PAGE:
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South Carolina Primary Will Use Paperless E-voting PDF  | Print |  Email
By Sean Flaherty, Iowans for Voting Integrity   
November 18, 2007
The 2008 Presidential election may hinge on a primary in which the votes are recorded and tabulated exclusively by paperless electronic voting machines.

South Carolina's primary will be pivotal in the nominating process of both major parties. South Carolina uses a paperless touch screen system statewide, the ES&S iVotronic. It is apparent from the state Election Code that this is the system used for primary elections (section 7-13-1900).

Paperless e-voting is reckless in any right, but the iVotronic has managed to become notorious on its own terms.

It is the machine of Sarasota 2006 fame, producing 18,000 undervotes in Florida's 13th Congressional District, as well as high undervotes in other races in six Florida counties that used the machines. It is the same machine whose firmware version 8.0.1.2 was described by Princeton University computer scientist Edward Felten as "terribly insecure" and in need of serious improvements before it used in another election.

It is the same machine that flipped votes in Texas, Indiana, Pennsylvania, Florida, and yes, South Carolina, in 2006:
Douglas Jones, a computer scientist at the University of Iowa, says he's heard similar stories from voters in several states, including one computer scientist in South Carolina who said that his attempts to vote for one candidate on the iVotronic were repeatedly changed to an opposing candidate by the time he got to the voter verification screen."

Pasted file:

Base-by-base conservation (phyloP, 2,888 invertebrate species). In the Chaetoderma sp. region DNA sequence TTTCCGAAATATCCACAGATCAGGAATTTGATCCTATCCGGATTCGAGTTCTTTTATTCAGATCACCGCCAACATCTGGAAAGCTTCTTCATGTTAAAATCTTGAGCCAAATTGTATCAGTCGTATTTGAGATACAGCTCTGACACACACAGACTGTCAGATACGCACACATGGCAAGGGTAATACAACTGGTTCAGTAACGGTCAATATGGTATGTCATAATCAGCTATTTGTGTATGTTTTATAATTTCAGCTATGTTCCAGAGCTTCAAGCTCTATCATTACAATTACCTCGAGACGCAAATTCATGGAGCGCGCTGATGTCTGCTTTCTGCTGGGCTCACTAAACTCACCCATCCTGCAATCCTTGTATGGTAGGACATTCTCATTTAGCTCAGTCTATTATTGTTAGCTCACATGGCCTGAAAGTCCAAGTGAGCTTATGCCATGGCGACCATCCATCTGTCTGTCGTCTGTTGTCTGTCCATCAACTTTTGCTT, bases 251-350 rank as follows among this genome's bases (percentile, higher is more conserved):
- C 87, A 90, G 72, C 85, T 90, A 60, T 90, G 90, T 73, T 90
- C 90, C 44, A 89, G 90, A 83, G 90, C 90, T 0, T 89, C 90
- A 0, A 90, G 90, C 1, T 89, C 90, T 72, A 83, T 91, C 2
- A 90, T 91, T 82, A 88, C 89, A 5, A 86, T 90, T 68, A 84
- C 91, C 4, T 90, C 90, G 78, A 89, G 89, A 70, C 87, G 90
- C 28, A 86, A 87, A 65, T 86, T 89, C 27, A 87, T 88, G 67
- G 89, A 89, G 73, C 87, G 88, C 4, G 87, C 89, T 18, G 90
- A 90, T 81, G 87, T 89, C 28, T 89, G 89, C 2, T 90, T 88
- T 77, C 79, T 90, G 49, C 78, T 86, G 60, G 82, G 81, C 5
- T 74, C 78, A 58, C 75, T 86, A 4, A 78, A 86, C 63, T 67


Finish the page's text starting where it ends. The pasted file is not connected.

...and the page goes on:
A note about the above: vote-flipping on the selection screen can be explained by the screen's sensitivities falling out of sync with the candidate display positions. That is the so-called "calibration issue." Deliberate miscalibration can be a form of an attack, as the above-quoted University of Iowa computer scientist Douglas Jones observed in 2005.

Vote-flipping on the review screen cannot explained by calibration problems. A calibration slippage would reveal itself when the voter chose a candidate on the selection screen, not at the last stage of the voting process. Most alarming: a study done by Rice University graduate students found that 60% of subjects failed to notice vote alterations on the review screen.

 

The iVotronic is the machine discussed in Dan Rather's special, "The Trouble With Touch Screens"  in August of this year. Manufactured in sweatshops (a fact which, unlawfully, was not disclosed to the Election Assistance Commission), and with abysmal quality control.

And it's important not to forget the big picture on paperless e-voting. In 2006, a task force of computer scientists working for the Brennan Center for Justice at NYU Law School concluded that attacks against electronic voting machines could alter a statewide election, with as few as one to three informed participants. The Verified Voting Foundation noted in 2004, "computer systems can be deliberately corrupted at any stage of their design, manufacture, and use. The methods used to do this can be extremely difficult to foresee and detect."

What can citizens do? It may not be possible for South Carolina to implement an emergency paper ballot requirement for the January 19 and Janaury 26 primaries.  At any rate, citizens from all over the nation could contact the South Carolina State Election Commission and let them know of their concern. All citizens should educate the Presidential campaigns about the iVotronic and paperless voting in general.

It would be a pity if a Presidential candidate drops out, claims front-runner status, or is subjected to an on-the-ropes news cycle as a result of his or her showing in the iVotronic primary.
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